(defmacro plet
  [bindings & body]
  (let [binding-pairs (reverse (partition 2 bindings))
        body (cons 'do body)]
    (reduce (fn [body [sym expr]]
              (let [expr (list '.resolve 'js/Promise expr)]
                (list '.then expr (list 'clojure.core/fn (vector sym)
                                        body))))
            body
            binding-pairs)))

Using this macro we can look async code more like sync code. Consider this puppeteer example:

(-> (.launch puppeteer)
      (.then (fn [browser]
               (-> (.newPage browser)
                   (.then (fn [page]
                            (-> (.goto page "https://clojure.org")
                                (.then #(.screenshot page #js{:path "screenshot.png"}))
                                (.catch #(js/console.log %))
                                (.then #(.close browser)))))))))

Using plet this becomes:

(plet [browser (.launch puppeteer)
       page (.newPage browser)
       _ (.goto page "https://clojure.org")
       _ (-> (.screenshot page #js{:path "screenshot.png"})
             (.catch #(js/console.log %)))]
      (.close browser))

See the puppeteer example for the full code.

Since v0.0.36, nbb includes promesa which is a library to deal with promises. The above plet macro is similar to promesa.core/let.

Startup time

$ time nbb -e '(+ 1 2 3)'
6
nbb -e '(+ 1 2 3)'   0.17s  user 0.02s system 109% cpu 0.168 total

The baseline startup time for a script is about 170ms seconds on my laptop. When invoked via npx this adds another 300ms or so, so for faster startup, either use a globally installed nbb or use $(npm bin)/nbb script.cljs to bypass npx.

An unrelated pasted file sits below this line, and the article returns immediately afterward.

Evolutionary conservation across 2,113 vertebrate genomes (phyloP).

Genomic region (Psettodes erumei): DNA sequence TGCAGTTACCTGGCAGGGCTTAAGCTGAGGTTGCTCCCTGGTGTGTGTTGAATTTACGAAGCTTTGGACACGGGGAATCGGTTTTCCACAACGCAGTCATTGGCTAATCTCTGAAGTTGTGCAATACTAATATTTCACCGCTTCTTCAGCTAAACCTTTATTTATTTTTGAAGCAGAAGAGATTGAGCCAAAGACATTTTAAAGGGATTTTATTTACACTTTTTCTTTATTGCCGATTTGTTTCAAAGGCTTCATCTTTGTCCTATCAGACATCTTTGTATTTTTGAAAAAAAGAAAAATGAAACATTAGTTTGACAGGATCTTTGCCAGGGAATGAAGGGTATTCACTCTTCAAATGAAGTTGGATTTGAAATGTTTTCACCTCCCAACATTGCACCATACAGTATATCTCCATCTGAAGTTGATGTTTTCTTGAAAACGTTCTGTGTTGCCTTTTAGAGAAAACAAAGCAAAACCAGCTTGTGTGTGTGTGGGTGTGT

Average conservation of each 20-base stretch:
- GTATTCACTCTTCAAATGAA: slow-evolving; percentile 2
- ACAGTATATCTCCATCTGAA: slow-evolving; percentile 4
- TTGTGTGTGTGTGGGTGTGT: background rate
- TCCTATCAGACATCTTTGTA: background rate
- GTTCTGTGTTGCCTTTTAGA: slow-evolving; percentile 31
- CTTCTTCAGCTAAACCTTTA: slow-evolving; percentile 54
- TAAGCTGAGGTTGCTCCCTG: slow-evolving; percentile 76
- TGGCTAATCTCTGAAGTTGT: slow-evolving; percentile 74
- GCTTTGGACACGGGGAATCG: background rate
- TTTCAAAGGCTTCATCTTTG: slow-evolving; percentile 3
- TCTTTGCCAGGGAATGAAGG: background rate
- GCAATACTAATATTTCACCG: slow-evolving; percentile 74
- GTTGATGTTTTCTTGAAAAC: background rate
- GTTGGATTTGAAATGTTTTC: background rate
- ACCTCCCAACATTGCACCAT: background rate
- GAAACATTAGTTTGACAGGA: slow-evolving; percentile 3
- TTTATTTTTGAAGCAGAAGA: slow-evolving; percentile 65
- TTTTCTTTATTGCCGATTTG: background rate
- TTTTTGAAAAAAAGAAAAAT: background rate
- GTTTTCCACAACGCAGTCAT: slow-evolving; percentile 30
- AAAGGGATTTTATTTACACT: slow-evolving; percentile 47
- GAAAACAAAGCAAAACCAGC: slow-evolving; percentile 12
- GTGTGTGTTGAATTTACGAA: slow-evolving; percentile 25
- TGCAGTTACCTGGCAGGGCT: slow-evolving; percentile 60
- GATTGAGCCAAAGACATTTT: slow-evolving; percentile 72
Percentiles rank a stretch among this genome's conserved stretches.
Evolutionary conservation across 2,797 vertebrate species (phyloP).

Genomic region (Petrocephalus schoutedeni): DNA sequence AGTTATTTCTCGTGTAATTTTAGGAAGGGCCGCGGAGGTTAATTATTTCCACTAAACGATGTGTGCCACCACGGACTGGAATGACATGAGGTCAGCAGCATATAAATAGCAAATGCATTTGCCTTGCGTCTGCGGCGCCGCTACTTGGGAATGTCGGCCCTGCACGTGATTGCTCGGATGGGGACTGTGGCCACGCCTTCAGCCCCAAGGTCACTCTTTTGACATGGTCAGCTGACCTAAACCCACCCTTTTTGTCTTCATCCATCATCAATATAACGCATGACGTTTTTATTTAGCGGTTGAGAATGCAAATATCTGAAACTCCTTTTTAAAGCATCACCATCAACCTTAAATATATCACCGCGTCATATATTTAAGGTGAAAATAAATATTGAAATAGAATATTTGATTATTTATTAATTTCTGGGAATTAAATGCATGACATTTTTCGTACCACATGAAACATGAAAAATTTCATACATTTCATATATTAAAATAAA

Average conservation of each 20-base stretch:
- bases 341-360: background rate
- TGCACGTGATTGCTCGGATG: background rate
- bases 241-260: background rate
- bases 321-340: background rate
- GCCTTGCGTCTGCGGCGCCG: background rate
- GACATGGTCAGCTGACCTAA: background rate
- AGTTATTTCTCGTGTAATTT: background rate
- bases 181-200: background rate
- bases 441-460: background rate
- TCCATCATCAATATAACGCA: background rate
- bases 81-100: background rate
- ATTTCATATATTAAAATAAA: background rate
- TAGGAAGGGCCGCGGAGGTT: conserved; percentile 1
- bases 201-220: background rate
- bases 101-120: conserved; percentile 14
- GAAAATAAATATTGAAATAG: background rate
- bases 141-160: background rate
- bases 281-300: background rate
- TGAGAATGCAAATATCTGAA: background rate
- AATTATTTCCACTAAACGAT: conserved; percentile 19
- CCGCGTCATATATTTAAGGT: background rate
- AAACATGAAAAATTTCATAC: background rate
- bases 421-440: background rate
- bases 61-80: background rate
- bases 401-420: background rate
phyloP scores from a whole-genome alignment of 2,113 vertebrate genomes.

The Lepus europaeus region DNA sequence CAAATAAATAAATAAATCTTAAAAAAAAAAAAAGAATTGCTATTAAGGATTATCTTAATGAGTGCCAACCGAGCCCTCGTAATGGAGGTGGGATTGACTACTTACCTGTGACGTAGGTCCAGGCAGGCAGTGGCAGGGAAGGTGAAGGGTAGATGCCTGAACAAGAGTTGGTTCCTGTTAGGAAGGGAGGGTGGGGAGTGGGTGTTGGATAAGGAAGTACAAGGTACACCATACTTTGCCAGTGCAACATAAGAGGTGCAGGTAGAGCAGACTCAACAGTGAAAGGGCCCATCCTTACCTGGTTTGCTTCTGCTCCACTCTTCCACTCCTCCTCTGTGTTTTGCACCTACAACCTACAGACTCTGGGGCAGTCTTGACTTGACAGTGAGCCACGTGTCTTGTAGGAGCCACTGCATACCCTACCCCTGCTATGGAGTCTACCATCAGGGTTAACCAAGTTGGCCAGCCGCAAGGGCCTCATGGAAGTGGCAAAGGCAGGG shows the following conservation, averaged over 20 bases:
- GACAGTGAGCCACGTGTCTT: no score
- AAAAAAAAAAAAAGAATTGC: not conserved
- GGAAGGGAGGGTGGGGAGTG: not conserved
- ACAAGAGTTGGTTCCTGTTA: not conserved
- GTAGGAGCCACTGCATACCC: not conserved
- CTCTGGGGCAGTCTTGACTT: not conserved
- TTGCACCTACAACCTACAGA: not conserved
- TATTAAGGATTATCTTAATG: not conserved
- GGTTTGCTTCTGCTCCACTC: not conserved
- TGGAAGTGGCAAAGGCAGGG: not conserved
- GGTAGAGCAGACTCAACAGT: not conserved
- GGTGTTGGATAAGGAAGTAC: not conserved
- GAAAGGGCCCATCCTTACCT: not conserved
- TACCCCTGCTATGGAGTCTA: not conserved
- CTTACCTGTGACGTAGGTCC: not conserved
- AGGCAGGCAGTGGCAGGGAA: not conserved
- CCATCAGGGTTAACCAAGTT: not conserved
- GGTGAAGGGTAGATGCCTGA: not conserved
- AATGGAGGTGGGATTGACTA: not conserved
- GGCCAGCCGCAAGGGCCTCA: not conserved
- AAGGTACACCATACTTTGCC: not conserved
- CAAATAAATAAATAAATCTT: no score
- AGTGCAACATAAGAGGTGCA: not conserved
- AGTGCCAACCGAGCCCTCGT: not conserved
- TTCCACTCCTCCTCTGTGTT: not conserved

Dependencies

NPM dependencies

Nbb does not depend on any NPM dependencies. All NPM libraries loaded by a script are resolved relative to that script. When using the Reagent module, React is resolved in the same way as any other NPM library.

Classpath

To load .cljs files from local paths or dependencies, you can use the --classpath argument. The current dir is added to the classpath automatically. So if there is a file foo/bar.cljs relative to your current dir, then you can load it via (:require [foo.bar :as fb]). Note that nbb uses the same naming conventions for namespaces and directories as other Clojure tools: foo-bar in the namespace name becomes foo_bar in the directory name.

To load dependencies from the Clojure ecosystem, you can use the Clojure CLI or babashka to download them and produce a classpath:

$ classpath="$(clojure -A:nbb -Spath -Sdeps '{:aliases {:nbb {:replace-deps {com.github.seancorfield/honeysql {:git/tag "v2.0.0-rc5" :git/sha "01c3a55"}}}}}')"